Researchers have developed a new technique to better measure special “terahertz” light. This light travels in waves longer than the infrared light that is beyond what the human eye perceives. The new sampling technique preserves the correlations between position and time in a pulse of terahertz light. The technique allows researchers to measure the shape of terahertz “light bullets,” focused flashes of light that are as wide as they are long. This helps researchers learn how they can use terahertz pulses to improve particle accelerators. Particle accelerators help scientists examine new materials, proteins, and even the building blocks of our universe, and improved accelerators would help advance industry, medicine, and scientific research.
Modern particle accelerator facilities can be huge. Terahertz technology may offer a path to miniaturize them. For example, the proton accelerator at the Spallation Neutron Source, a Department of Energy user facility, is three football fields long. Using terahertz light, particles could reach the same energy in less than the length of an end zone. Such miniaturization could help facilities reach higher energies for new scientific discoveries. This will require scientists to learn more about the characteristics and behavior of terahertz light. This new measurement technique will help to make these smaller future accelerators possible.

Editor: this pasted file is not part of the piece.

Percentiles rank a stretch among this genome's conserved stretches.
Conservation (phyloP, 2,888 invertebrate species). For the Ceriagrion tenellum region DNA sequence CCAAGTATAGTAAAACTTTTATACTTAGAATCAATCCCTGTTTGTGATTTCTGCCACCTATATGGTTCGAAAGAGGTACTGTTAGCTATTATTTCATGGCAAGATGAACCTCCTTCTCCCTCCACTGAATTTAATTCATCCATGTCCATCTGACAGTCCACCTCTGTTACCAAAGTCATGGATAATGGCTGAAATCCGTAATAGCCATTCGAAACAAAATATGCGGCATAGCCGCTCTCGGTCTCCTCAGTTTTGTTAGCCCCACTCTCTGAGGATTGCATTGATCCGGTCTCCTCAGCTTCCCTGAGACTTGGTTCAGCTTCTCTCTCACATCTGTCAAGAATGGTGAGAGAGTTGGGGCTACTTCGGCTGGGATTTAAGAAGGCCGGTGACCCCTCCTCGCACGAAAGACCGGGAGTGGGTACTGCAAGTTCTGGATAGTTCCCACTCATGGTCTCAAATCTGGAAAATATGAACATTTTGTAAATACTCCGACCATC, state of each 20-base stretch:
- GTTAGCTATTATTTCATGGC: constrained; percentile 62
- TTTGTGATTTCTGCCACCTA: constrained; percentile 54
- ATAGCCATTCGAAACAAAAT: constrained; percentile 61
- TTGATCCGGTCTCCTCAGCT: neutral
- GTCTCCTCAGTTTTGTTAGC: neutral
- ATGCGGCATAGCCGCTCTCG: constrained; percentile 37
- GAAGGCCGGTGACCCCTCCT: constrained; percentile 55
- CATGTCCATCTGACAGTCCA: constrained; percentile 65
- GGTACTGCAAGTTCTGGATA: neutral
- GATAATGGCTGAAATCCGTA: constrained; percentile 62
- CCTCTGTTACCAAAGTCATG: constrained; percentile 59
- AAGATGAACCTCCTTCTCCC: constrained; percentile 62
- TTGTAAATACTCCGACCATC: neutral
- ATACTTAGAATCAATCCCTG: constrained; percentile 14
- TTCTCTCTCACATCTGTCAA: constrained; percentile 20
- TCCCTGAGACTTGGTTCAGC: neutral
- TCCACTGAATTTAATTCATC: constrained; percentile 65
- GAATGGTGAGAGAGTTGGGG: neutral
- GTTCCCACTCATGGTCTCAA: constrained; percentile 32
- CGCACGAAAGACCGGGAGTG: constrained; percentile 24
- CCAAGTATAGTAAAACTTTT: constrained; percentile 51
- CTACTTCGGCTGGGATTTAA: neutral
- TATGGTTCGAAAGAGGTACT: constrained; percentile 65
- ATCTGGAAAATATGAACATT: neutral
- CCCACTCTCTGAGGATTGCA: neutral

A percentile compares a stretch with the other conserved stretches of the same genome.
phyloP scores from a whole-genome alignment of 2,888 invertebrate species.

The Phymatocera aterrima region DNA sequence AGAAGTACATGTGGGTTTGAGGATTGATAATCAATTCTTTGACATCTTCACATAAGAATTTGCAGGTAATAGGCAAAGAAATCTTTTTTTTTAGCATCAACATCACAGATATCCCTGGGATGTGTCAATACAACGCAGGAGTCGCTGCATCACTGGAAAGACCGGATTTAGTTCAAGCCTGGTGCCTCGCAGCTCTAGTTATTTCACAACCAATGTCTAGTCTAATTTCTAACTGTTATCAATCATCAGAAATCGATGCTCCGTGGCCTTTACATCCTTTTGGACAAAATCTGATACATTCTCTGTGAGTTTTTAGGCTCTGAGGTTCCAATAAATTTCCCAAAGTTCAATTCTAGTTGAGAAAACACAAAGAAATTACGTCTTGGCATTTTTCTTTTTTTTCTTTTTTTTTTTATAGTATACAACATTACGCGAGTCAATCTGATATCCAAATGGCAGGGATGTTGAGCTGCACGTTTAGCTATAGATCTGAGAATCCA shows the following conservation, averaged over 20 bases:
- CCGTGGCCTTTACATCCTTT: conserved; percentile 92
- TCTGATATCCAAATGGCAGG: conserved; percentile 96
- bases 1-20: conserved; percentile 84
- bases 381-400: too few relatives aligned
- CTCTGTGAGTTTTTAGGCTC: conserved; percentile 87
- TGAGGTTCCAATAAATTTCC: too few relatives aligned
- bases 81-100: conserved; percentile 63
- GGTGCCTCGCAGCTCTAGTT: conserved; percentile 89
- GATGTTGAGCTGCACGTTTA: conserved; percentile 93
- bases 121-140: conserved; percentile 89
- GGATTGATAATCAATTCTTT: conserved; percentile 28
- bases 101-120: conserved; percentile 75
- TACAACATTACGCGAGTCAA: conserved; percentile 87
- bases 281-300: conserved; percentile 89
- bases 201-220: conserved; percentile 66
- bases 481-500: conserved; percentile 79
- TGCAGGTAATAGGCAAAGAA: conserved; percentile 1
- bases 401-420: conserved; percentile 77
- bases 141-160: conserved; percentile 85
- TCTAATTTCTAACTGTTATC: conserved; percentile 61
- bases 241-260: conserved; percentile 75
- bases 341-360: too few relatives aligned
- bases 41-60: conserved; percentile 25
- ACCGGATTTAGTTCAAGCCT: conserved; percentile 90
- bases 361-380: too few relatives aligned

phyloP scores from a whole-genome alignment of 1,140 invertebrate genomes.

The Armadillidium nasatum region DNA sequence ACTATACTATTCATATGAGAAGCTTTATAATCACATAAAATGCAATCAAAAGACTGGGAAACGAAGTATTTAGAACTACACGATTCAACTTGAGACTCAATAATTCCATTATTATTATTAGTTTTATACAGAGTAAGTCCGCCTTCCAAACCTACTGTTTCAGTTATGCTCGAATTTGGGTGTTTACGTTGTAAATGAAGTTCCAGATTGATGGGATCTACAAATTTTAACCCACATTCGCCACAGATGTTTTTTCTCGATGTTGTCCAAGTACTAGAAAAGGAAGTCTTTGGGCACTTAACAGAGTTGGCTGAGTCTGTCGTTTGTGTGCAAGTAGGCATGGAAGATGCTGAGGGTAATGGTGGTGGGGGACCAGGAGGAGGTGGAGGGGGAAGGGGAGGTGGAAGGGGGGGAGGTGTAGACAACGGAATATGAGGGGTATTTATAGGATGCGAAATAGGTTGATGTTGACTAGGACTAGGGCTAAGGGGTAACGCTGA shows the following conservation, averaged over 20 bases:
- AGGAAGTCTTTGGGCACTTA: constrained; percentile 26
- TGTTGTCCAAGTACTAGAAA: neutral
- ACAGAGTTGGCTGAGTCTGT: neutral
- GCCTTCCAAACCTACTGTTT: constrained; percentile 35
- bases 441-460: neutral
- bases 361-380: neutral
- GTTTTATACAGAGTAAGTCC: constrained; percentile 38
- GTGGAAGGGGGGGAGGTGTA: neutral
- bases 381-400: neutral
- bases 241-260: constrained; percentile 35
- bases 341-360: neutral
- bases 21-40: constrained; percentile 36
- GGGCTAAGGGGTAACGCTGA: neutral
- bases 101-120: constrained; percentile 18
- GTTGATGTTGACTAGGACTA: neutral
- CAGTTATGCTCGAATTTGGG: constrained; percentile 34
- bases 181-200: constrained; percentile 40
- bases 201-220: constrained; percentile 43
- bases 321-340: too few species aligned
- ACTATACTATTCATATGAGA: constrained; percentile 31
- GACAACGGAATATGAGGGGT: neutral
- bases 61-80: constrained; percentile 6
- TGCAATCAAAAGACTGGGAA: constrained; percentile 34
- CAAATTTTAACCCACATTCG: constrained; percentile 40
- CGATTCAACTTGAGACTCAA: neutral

Scientists at Oak Ridge National Laboratory, home of the Spallation Neutron Source user facility, are investigating how to produce and use terahertz light to enable particle accelerators using terahertz technology. Making terahertz light bullets with intense lasers is a promising method because the terahertz energy is strongly concentrated, creating very high accelerating fields. By developing a new measurement technique, researchers have discovered that when focused onto its target, this terahertz light will change its shape, possibly affecting particle accelerator performance.
The terahertz light bullets change shape because they are made up of many terahertz frequencies, similar to how white light is made of different visible frequencies or colors. Just like the colors of white light can separate to make a rainbow, the colors of this terahertz light can separate from each other when focused on a target. If not accounted for, this separation leads to imperfections in the shape of the light and makes it less concentrated which could result in weaker particle acceleration. However, using this new electro-optic sampling method in combination with modeling tools, these imperfections can be measured and used in the design of new optics to correct the terahertz shape. With a clever optic design, it may even be possible to improve the terahertz shape and enhance particle acceleration.
This research was performed at the Spallation Neutron Source, a Department of Energy Office of Science user facility operated by the Oak Ridge National Laboratory.
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